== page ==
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How Protected Are Your Patient Records?

Every doctor, be it big or small must have a record of their patients. The patient records are where the doctors store the various results, details regarding procedures, etc, that are confidential and cannot be revealed to anyone but the patient themselves. They are so confidential that, if they were to be exposed to an outsider, the doctor can be sued.

If the records are required as proof in some court proceedings, there must be a legal order asking the doctor to share it with the court, only then are the doctors at a liberty to share the details or specifics of the report. When such is the confidentiality, one must be very careful with these records and ensure they are always kept safe under lock and key.

Apart from the medical records which can reveal personal details regarding the health conditions of the patients, one can even gain access to their social security numbers, insurance plans, etc, which are worth a lot of money out on the streets. Such details are constantly stolen and sold for a profit to those who don’t have legitimate social security numbers or health insurance.

Keep Them Safe At All Times

It is very important to ensure all the patient records are kept safe and out of reach of others. Even cosmetic consultants require to protect the records of their patients. Not everyone would be happy if news of their visits to Kosmeticke Poradenstvi becomes public knowledge.

Here are a few tips to help you and your clinic ensure your patient records are not vulnerable to threat.

  • Always keep the records in a same place. When they are kept at different places, one tends to forget at times and hence leave it out at plain sight for others
  • Keep a designated draw or cabinet, with limited access. Ensure everyone on the staff can’t reach it and allow access only to one or two persons. This way, if there is a leak of information, it is easy to trace the source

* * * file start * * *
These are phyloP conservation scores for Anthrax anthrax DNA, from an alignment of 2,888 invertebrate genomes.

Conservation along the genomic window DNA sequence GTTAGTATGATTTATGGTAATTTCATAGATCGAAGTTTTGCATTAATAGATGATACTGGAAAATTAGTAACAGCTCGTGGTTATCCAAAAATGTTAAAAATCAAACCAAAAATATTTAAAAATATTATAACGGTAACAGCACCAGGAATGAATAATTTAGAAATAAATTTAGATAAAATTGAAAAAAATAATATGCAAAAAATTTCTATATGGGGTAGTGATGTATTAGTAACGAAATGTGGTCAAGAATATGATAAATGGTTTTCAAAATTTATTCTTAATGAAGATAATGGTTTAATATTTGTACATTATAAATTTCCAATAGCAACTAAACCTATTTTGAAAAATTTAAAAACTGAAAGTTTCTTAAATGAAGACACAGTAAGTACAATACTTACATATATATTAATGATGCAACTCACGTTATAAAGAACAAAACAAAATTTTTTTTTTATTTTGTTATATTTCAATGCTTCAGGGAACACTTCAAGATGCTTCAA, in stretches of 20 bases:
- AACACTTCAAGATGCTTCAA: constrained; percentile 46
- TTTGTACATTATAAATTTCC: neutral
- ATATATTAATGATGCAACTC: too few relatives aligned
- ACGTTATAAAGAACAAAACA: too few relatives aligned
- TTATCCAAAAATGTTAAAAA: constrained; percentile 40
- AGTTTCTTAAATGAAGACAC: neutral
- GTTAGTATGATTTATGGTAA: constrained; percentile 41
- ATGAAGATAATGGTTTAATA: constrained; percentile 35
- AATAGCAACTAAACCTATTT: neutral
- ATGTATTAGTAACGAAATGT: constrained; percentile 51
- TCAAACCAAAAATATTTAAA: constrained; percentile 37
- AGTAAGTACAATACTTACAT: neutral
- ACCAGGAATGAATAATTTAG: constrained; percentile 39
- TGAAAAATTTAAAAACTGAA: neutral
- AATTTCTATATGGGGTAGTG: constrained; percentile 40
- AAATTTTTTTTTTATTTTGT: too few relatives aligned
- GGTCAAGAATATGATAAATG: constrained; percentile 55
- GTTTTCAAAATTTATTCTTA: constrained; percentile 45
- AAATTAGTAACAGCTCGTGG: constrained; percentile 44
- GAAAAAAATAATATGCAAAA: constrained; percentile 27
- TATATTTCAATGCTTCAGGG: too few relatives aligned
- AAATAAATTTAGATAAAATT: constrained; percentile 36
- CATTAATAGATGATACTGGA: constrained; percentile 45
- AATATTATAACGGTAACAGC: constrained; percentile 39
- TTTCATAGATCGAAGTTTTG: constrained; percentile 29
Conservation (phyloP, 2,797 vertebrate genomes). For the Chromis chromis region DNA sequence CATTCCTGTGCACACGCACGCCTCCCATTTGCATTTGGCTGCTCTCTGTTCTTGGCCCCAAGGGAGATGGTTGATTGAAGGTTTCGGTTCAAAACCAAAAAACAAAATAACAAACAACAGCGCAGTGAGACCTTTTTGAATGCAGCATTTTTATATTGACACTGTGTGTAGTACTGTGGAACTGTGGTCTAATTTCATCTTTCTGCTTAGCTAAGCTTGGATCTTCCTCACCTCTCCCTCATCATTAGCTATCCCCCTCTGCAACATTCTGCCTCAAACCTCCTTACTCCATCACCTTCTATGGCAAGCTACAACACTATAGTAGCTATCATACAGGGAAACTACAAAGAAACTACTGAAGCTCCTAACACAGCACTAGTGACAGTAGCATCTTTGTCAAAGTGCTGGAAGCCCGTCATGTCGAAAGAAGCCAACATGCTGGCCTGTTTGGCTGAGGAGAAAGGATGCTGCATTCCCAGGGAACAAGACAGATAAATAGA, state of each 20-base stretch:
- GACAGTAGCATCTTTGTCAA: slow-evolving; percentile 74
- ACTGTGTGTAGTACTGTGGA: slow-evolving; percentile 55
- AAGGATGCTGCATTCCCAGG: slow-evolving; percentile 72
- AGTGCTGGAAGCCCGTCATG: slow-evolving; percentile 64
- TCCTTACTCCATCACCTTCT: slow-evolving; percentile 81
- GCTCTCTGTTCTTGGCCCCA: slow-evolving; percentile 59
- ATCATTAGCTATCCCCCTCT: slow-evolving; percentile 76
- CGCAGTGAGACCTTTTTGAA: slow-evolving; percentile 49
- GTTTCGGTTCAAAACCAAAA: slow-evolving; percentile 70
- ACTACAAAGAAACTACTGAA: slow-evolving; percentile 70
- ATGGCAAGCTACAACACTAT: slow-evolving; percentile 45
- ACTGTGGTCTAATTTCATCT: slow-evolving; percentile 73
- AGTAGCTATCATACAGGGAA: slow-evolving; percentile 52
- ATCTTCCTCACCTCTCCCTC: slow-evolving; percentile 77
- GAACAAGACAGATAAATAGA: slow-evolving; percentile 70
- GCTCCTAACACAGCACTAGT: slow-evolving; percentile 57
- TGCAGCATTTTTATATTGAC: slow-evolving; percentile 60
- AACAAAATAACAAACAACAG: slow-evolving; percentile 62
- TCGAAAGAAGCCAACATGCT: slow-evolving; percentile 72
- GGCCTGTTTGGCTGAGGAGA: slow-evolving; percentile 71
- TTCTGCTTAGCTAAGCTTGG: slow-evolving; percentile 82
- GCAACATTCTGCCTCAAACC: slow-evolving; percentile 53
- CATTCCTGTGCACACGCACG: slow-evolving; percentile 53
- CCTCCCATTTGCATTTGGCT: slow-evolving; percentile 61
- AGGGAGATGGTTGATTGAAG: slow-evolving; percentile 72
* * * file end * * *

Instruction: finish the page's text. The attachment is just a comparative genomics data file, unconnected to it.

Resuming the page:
• Do not give out details to everyone who asks for it. One may portray themselves as the patient or relative of the patient and ask for the records. Have a strict policy against releasing data to such people. Ask for identification
  • Keep only new and required records at accessible limits, and store the rest away. This way, even if someone were to break in, they cannot get their hands on all the documents.
  • Do a periodical check to ensure all the records are in place. Most of such records are found to be missing at a later stage, making it impossible to track.

I walk by this office all the time and can’t help but think that they are only one smash-and-grab away from a public relations nightmare. This office’s patient charts are visible from the road – I can see patient’s names on the charts. A thief need only break that window and grab the charts for a quick profit on the street. Nationwide Insurance puts the street value of a medical record as $150. Social security numbers can also be sold. I wish this office would at least pull the blinds so we can’t see the charts from the road.













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About The Blog Author

Teresa Duncan received a degree of Master of Science in Healthcare Management from Marymount University. With over 22 years of healthcare experience (15 in dental), she has unique insight into the world of dentistry. Her specialty is helping dentists and managers increase revenue. By focusing on accounts receivable and insurance management, she helps dentists increase the value of their practice. As a member of the Association of Certified Fraud Examiners, she has a special interest in helping dentists identify and safeguard against employee embezzlement.

Teresa is founder and president of Odyssey Management.

She is a Fellow and Educator for the ICOI’s Association of Dental Implant Auxiliaries. Look for more articles from her regarding practice management, dental implants and oral health care news. She was named 2010’s ADIA Educator of the Year.

Teresa is a member-at-large on the board of the Academy of Dental Management Consultants.

Teresa is a Trustee for the auxiliary education-focused DALE Foundation.


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